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Gustavo Dudamel strikes the right chord in L.A.

As the young L.A. Philharmonic conductor takes up the baton, he stands as an exciting example of how the city can nurture and develop its own musical prodigies.

October 08, 2009

Eighteen thousand people from every corner of the city, of every ethnicity, race and income, converged at the Hollywood Bowl last weekend to welcome Gustavo Dudamel, the new conductor of the Los Angeles Philharmonic, and to bask in Beethoven's "Ode to Joy." Thousands more who either couldn't afford tickets to Walt Disney Concert Hall or found them to be sold out will be watching tonight on televised simulcast as Dudamel kicks off his first season with the orchestra. Part of the craze is inspired by Dudamel himself -- his manner, his easy rapport with audiences and his talent. But something else is at work here too. Deborah Borda, the L.A. Phil's visionary president, understood two things in bringing the exuberant 28-year-old Venezuelan to Los Angeles: the city's widespread hunger for music, and how Dudamel could help sate it.

The goal isn't merely to stoke a love affair between the city and the conductor but also to use the excitement he generates to nurture and develop our own musical prodigies. Dudamel is the most famous product of Venezuela's phenomenally successful orchestra system, called simply El Sistema. It began in a garage 35 years ago, and more than 250,000 children from some of the country's poorest slums and neighborhoods have since passed through the program -- many going on to become professional musicians. Although the instruments are free, the program requires discipline and commitment: Children practice every day between 3 p.m. and 7 p.m. and rehearse again on Saturdays.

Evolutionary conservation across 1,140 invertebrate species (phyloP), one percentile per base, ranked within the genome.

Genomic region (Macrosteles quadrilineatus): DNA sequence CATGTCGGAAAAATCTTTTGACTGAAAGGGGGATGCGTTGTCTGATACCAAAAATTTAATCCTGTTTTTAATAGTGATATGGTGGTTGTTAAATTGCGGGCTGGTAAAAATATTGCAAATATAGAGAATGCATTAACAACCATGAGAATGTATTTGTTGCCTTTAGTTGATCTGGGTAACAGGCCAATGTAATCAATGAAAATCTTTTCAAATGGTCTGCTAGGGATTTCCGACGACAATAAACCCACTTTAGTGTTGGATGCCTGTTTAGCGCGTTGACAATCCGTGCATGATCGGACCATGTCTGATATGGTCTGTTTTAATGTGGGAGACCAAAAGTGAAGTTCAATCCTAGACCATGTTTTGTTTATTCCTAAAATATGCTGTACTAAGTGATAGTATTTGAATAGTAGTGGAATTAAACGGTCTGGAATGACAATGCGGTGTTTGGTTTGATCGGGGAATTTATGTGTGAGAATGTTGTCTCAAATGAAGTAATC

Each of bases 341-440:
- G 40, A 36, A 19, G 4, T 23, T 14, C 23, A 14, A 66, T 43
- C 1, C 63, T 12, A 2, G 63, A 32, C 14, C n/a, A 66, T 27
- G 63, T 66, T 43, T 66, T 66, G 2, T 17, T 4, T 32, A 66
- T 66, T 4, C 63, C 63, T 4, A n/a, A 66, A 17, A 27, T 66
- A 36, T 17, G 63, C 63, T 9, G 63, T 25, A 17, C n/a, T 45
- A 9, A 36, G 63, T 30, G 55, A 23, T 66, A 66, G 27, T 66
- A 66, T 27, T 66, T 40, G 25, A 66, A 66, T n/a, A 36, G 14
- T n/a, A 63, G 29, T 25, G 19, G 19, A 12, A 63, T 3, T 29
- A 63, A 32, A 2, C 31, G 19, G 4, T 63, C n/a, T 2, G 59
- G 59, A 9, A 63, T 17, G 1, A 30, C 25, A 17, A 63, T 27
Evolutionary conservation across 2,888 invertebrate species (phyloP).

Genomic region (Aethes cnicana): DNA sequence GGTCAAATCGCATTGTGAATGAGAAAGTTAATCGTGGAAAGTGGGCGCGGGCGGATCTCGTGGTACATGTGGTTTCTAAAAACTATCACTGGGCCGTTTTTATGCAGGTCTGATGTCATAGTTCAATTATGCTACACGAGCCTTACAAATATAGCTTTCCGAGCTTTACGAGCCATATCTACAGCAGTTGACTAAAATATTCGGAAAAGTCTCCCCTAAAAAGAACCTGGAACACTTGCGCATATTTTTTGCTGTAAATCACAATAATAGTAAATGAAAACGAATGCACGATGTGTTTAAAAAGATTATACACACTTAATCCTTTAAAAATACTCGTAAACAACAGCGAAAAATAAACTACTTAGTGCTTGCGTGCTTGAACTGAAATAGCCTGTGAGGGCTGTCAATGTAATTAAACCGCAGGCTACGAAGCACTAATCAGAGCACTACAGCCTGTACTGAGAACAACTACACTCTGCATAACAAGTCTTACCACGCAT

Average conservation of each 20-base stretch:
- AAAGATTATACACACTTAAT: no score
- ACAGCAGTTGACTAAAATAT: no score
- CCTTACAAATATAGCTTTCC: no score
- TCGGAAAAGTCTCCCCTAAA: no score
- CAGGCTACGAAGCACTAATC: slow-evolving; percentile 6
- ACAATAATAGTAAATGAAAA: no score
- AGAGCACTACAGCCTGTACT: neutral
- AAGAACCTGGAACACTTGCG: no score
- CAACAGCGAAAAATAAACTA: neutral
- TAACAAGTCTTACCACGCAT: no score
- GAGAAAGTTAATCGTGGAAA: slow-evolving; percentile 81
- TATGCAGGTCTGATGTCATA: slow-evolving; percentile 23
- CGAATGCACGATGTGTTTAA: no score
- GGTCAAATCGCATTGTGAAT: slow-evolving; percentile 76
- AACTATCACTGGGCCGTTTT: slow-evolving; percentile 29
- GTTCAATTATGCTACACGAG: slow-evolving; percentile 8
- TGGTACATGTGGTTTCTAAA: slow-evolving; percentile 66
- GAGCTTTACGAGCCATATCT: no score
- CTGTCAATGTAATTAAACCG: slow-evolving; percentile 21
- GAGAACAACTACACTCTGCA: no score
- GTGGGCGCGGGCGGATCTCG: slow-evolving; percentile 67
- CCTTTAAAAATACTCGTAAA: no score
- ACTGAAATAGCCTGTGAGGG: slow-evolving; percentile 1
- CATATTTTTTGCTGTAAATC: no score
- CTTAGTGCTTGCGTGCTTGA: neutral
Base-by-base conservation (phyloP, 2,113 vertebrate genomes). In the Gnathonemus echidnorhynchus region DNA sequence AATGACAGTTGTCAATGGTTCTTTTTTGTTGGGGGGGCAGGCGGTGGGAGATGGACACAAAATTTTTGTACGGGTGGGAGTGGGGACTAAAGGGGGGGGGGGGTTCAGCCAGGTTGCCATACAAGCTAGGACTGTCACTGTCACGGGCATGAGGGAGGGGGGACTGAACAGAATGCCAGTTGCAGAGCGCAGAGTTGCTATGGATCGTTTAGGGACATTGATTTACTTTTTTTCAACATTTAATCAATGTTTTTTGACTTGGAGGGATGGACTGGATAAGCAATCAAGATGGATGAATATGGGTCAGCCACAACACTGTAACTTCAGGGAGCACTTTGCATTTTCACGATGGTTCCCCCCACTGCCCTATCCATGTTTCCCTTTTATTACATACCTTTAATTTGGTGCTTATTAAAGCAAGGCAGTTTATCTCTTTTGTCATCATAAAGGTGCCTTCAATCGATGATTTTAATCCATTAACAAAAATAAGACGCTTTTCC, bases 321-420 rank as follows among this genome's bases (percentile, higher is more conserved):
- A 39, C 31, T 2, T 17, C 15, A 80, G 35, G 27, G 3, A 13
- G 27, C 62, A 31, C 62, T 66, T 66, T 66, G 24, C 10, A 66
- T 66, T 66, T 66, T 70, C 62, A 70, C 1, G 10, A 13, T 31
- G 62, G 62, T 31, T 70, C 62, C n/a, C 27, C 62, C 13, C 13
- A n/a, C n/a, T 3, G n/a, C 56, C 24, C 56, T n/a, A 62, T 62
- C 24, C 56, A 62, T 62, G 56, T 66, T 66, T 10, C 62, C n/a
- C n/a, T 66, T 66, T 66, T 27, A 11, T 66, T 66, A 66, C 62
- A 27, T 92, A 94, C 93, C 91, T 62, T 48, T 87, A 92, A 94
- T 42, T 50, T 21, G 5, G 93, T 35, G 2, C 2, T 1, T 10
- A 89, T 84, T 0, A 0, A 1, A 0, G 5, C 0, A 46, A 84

Los Angeles does have youth orchestras; there are at least 13 in the city. But they are mostly for high-school-aged students and mostly in affluent areas. That's the equation Dudamel and his new colleagues hope to alter, and the effort is already underway. The Youth Orchestra of Los Angeles, which the L.A. Phil established two years ago, about the same time Dudamel was hired, is modeled on El Sistema; Borda flew to Caracas to see how it was done. The orchestra partnered with the Expo Center in Exposition Park and started with 100 students ages 7 to 16. Today it has 200 students, all of whom receive free instruments, after-school lessons and orchestra experience. If all goes as planned, the program will grow each year. The orchestra now has a permanent conductor, but "Mr. Gustavo," as the kids call him, also visits rehearsals.

Tonight's inaugural L.A. Phil concert will likely generate more superlatives from a city sorely in need of inspiration. But here's hoping the maestro's impact extends far beyond the swirling steel of Disney Hall. He has said music education is to be a cornerstone of his tenure here, and years from now, when the curtain falls on his time at the podium, one measure of his success will be whether the worldwide search for his replacement begins at home.

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